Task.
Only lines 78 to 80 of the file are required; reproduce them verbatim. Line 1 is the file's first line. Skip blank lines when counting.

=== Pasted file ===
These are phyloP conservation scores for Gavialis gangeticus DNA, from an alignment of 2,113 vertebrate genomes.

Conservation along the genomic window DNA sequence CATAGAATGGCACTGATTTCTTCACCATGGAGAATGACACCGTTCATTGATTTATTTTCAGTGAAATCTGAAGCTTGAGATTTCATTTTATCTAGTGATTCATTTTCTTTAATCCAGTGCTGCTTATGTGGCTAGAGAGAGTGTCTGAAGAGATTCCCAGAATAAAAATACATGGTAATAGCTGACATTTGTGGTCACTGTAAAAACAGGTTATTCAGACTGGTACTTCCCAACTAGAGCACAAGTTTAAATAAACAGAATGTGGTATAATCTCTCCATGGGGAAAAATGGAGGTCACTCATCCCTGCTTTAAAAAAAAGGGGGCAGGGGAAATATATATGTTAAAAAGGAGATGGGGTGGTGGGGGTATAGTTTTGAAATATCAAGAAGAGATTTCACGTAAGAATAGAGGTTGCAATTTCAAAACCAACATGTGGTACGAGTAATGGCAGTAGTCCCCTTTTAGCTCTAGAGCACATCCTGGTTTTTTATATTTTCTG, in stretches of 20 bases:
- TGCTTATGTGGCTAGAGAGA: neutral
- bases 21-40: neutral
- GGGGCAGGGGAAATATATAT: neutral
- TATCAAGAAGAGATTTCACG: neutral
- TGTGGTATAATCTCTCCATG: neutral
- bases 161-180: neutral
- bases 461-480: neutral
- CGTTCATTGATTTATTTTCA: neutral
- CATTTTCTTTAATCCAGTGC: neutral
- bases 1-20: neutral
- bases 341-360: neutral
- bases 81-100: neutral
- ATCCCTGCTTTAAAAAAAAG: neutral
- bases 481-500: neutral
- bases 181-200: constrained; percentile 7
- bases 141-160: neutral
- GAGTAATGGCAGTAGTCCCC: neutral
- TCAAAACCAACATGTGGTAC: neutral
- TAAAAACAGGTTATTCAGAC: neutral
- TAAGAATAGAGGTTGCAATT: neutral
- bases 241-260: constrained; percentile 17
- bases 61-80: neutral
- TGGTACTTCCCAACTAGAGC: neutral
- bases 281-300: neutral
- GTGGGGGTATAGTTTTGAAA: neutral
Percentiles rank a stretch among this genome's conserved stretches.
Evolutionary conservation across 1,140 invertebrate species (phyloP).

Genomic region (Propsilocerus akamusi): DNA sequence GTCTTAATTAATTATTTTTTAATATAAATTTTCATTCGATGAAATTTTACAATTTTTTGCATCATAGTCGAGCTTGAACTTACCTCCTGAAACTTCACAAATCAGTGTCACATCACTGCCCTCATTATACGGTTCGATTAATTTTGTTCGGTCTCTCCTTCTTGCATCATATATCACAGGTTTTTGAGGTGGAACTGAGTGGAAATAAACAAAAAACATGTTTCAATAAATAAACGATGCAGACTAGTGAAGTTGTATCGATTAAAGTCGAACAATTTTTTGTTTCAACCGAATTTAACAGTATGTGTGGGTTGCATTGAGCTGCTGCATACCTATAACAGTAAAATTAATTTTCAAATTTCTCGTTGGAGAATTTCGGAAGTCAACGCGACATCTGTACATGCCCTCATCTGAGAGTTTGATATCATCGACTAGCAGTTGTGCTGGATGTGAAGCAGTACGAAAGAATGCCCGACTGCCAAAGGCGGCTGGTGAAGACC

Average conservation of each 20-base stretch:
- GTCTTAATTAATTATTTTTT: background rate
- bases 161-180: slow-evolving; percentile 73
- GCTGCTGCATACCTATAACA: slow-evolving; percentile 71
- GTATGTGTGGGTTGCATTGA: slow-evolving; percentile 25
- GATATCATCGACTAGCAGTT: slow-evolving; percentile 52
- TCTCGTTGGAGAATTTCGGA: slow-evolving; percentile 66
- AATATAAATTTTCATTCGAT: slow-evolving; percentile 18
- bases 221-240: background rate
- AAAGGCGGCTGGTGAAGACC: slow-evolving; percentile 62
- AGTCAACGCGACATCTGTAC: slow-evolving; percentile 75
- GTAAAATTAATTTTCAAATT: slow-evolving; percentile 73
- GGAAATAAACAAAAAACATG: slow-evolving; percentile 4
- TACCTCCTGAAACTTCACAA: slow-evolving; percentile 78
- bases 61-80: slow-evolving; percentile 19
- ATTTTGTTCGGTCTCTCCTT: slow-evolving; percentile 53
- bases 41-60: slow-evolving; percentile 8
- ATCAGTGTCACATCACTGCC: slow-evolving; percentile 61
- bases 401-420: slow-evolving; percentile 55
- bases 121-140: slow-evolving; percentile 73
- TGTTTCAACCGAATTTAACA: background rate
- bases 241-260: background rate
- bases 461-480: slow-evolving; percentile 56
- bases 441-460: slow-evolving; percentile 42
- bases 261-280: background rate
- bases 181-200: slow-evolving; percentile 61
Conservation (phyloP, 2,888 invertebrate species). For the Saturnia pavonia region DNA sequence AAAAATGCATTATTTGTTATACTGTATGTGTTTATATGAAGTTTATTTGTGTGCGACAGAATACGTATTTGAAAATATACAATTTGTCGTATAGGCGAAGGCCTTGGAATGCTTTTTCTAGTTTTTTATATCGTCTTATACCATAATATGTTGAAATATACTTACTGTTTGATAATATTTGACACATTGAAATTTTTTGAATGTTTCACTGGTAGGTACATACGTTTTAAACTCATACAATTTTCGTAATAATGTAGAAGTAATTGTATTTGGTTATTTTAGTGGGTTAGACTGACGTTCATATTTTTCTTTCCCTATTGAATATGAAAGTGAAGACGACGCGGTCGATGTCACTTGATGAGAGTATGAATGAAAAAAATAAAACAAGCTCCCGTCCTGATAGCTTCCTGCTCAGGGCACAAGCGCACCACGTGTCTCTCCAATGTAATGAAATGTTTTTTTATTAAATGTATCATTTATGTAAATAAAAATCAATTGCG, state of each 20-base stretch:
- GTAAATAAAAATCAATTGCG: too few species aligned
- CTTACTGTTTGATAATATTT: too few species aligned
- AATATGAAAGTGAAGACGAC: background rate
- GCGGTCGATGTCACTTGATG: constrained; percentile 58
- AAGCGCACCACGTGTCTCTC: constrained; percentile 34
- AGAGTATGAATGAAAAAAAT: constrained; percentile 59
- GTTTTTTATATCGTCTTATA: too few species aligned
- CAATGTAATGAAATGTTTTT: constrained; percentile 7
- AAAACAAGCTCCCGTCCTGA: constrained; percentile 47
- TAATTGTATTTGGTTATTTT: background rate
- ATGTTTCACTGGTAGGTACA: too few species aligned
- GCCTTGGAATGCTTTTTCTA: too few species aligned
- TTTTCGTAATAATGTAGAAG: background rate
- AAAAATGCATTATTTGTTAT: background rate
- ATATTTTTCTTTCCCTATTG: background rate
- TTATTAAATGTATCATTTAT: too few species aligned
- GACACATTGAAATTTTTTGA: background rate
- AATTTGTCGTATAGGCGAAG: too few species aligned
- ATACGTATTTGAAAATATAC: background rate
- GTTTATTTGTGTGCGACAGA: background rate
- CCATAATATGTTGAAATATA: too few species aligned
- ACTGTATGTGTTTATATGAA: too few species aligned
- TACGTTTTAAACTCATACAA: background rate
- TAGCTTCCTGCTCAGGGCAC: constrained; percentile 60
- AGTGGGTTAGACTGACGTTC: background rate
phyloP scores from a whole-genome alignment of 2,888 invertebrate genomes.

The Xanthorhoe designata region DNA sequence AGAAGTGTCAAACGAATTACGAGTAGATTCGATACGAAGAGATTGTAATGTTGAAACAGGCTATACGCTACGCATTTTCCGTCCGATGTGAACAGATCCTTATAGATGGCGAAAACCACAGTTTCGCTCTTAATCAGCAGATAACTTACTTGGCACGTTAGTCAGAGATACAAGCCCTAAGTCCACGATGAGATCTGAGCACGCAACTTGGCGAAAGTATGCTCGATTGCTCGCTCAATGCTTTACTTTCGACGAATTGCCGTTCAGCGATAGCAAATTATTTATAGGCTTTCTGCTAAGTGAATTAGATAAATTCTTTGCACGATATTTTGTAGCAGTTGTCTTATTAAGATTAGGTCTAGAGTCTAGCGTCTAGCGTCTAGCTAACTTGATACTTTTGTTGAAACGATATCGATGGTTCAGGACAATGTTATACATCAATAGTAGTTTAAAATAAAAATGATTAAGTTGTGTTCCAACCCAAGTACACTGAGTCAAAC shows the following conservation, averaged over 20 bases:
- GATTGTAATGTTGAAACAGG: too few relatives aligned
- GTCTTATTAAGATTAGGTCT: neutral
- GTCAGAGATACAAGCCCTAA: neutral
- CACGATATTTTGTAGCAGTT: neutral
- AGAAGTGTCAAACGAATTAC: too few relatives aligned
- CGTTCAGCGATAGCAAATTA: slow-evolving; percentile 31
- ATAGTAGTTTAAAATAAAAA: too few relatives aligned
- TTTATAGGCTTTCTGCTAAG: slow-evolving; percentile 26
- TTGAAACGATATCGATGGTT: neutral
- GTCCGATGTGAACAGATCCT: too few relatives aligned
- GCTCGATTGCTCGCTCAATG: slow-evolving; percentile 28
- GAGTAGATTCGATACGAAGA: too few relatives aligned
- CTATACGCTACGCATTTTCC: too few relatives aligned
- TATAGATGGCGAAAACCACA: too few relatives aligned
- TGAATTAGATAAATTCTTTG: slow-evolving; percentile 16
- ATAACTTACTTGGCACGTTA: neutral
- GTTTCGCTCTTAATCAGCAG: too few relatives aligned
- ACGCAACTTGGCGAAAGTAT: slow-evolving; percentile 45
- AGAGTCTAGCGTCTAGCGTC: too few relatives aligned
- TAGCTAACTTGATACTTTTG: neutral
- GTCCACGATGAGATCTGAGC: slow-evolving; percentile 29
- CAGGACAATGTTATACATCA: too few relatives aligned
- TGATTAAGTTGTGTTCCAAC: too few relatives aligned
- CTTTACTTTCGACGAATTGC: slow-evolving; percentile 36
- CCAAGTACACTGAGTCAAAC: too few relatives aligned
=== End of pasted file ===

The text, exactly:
- CCATAATATGTTGAAATATA: too few species aligned
- ACTGTATGTGTTTATATGAA: too few species aligned
- TACGTTTTAAACTCATACAA: background rate